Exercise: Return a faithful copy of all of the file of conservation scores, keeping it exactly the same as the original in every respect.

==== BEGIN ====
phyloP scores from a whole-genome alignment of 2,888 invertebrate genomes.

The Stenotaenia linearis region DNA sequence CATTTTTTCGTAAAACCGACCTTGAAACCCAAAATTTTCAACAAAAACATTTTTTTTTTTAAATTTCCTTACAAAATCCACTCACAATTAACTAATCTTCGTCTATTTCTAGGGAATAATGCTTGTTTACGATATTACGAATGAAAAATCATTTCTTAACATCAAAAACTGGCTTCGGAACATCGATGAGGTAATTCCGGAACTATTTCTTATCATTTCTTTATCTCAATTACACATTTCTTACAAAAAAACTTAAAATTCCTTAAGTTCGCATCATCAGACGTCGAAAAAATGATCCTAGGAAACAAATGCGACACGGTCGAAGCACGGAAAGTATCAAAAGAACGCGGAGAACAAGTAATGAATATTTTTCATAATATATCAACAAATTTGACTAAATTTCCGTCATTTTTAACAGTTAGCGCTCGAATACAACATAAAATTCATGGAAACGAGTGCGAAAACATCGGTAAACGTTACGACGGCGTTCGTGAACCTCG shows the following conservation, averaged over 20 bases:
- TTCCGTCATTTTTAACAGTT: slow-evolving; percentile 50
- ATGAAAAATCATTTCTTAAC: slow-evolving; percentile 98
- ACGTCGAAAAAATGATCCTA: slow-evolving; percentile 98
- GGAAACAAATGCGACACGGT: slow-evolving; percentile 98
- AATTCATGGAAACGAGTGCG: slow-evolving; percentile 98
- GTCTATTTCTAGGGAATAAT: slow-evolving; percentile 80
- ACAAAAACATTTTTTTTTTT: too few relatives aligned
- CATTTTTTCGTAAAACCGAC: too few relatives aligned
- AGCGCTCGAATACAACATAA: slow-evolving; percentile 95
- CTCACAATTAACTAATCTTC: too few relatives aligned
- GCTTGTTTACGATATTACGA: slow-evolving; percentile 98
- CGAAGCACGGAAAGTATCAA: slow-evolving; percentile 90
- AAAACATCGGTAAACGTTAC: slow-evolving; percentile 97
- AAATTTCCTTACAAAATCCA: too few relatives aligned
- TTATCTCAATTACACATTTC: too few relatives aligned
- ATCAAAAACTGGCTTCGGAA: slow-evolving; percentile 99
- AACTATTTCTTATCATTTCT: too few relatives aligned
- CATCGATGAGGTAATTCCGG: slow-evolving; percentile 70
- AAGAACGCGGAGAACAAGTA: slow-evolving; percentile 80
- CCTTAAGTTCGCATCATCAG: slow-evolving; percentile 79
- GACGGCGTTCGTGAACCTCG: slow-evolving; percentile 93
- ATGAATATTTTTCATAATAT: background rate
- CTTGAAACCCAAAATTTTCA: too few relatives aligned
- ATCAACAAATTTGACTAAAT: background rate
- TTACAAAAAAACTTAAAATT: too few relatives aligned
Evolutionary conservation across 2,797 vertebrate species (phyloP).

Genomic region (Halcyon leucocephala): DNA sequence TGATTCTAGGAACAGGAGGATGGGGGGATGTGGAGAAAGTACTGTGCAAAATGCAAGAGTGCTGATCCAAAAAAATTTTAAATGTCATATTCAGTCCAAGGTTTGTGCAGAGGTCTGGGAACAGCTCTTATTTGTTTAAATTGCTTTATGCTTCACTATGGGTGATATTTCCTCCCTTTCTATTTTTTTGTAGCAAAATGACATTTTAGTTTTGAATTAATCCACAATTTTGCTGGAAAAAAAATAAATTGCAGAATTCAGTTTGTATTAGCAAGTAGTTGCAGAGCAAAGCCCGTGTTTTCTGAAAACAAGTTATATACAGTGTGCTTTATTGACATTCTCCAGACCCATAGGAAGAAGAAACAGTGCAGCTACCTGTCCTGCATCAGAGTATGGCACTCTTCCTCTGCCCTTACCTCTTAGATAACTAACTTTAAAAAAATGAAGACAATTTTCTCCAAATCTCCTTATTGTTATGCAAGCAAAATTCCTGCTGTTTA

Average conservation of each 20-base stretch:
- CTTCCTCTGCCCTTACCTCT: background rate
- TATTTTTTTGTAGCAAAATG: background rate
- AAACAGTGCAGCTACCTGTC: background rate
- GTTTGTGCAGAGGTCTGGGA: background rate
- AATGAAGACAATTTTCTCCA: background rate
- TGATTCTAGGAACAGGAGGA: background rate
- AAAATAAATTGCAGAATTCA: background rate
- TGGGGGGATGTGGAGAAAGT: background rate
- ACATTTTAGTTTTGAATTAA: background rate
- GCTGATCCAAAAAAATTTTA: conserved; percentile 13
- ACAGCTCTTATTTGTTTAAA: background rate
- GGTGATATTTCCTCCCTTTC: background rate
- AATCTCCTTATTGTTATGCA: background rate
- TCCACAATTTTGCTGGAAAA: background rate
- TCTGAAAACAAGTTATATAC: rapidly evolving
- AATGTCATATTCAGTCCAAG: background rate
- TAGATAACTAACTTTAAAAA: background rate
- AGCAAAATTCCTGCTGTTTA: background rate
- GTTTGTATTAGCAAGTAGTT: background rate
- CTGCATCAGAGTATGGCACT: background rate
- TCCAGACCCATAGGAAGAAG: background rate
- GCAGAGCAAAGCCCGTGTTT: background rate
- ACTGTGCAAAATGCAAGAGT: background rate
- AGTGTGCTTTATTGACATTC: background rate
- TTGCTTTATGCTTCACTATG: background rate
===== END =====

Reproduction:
phyloP scores from a whole-genome alignment of 2,888 invertebrate genomes.

The Stenotaenia linearis region DNA sequence CATTTTTTCGTAAAACCGACCTTGAAACCCAAAATTTTCAACAAAAACATTTTTTTTTTTAAATTTCCTTACAAAATCCACTCACAATTAACTAATCTTCGTCTATTTCTAGGGAATAATGCTTGTTTACGATATTACGAATGAAAAATCATTTCTTAACATCAAAAACTGGCTTCGGAACATCGATGAGGTAATTCCGGAACTATTTCTTATCATTTCTTTATCTCAATTACACATTTCTTACAAAAAAACTTAAAATTCCTTAAGTTCGCATCATCAGACGTCGAAAAAATGATCCTAGGAAACAAATGCGACACGGTCGAAGCACGGAAAGTATCAAAAGAACGCGGAGAACAAGTAATGAATATTTTTCATAATATATCAACAAATTTGACTAAATTTCCGTCATTTTTAACAGTTAGCGCTCGAATACAACATAAAATTCATGGAAACGAGTGCGAAAACATCGGTAAACGTTACGACGGCGTTCGTGAACCTCG shows the following conservation, averaged over 20 bases:
- TTCCGTCATTTTTAACAGTT: slow-evolving; percentile 50
- ATGAAAAATCATTTCTTAAC: slow-evolving; percentile 98
- ACGTCGAAAAAATGATCCTA: slow-evolving; percentile 98
- GGAAACAAATGCGACACGGT: slow-evolving; percentile 98
- AATTCATGGAAACGAGTGCG: slow-evolving; percentile 98
- GTCTATTTCTAGGGAATAAT: slow-evolving; percentile 80
- ACAAAAACATTTTTTTTTTT: too few relatives aligned
- CATTTTTTCGTAAAACCGAC: too few relatives aligned
- AGCGCTCGAATACAACATAA: slow-evolving; percentile 95
- CTCACAATTAACTAATCTTC: too few relatives aligned
- GCTTGTTTACGATATTACGA: slow-evolving; percentile 98
- CGAAGCACGGAAAGTATCAA: slow-evolving; percentile 90
- AAAACATCGGTAAACGTTAC: slow-evolving; percentile 97
- AAATTTCCTTACAAAATCCA: too few relatives aligned
- TTATCTCAATTACACATTTC: too few relatives aligned
- ATCAAAAACTGGCTTCGGAA: slow-evolving; percentile 99
- AACTATTTCTTATCATTTCT: too few relatives aligned
- CATCGATGAGGTAATTCCGG: slow-evolving; percentile 70
- AAGAACGCGGAGAACAAGTA: slow-evolving; percentile 80
- CCTTAAGTTCGCATCATCAG: slow-evolving; percentile 79
- GACGGCGTTCGTGAACCTCG: slow-evolving; percentile 93
- ATGAATATTTTTCATAATAT: background rate
- CTTGAAACCCAAAATTTTCA: too few relatives aligned
- ATCAACAAATTTGACTAAAT: background rate
- TTACAAAAAAACTTAAAATT: too few relatives aligned
Evolutionary conservation across 2,797 vertebrate species (phyloP).

Genomic region (Halcyon leucocephala): DNA sequence TGATTCTAGGAACAGGAGGATGGGGGGATGTGGAGAAAGTACTGTGCAAAATGCAAGAGTGCTGATCCAAAAAAATTTTAAATGTCATATTCAGTCCAAGGTTTGTGCAGAGGTCTGGGAACAGCTCTTATTTGTTTAAATTGCTTTATGCTTCACTATGGGTGATATTTCCTCCCTTTCTATTTTTTTGTAGCAAAATGACATTTTAGTTTTGAATTAATCCACAATTTTGCTGGAAAAAAAATAAATTGCAGAATTCAGTTTGTATTAGCAAGTAGTTGCAGAGCAAAGCCCGTGTTTTCTGAAAACAAGTTATATACAGTGTGCTTTATTGACATTCTCCAGACCCATAGGAAGAAGAAACAGTGCAGCTACCTGTCCTGCATCAGAGTATGGCACTCTTCCTCTGCCCTTACCTCTTAGATAACTAACTTTAAAAAAATGAAGACAATTTTCTCCAAATCTCCTTATTGTTATGCAAGCAAAATTCCTGCTGTTTA

Average conservation of each 20-base stretch:
- CTTCCTCTGCCCTTACCTCT: background rate
- TATTTTTTTGTAGCAAAATG: background rate
- AAACAGTGCAGCTACCTGTC: background rate
- GTTTGTGCAGAGGTCTGGGA: background rate
- AATGAAGACAATTTTCTCCA: background rate
- TGATTCTAGGAACAGGAGGA: background rate
- AAAATAAATTGCAGAATTCA: background rate
- TGGGGGGATGTGGAGAAAGT: background rate
- ACATTTTAGTTTTGAATTAA: background rate
- GCTGATCCAAAAAAATTTTA: conserved; percentile 13
- ACAGCTCTTATTTGTTTAAA: background rate
- GGTGATATTTCCTCCCTTTC: background rate
- AATCTCCTTATTGTTATGCA: background rate
- TCCACAATTTTGCTGGAAAA: background rate
- TCTGAAAACAAGTTATATAC: rapidly evolving
- AATGTCATATTCAGTCCAAG: background rate
- TAGATAACTAACTTTAAAAA: background rate
- AGCAAAATTCCTGCTGTTTA: background rate
- GTTTGTATTAGCAAGTAGTT: background rate
- CTGCATCAGAGTATGGCACT: background rate
- TCCAGACCCATAGGAAGAAG: background rate
- GCAGAGCAAAGCCCGTGTTT: background rate
- ACTGTGCAAAATGCAAGAGT: background rate
- AGTGTGCTTTATTGACATTC: background rate
- TTGCTTTATGCTTCACTATG: background rate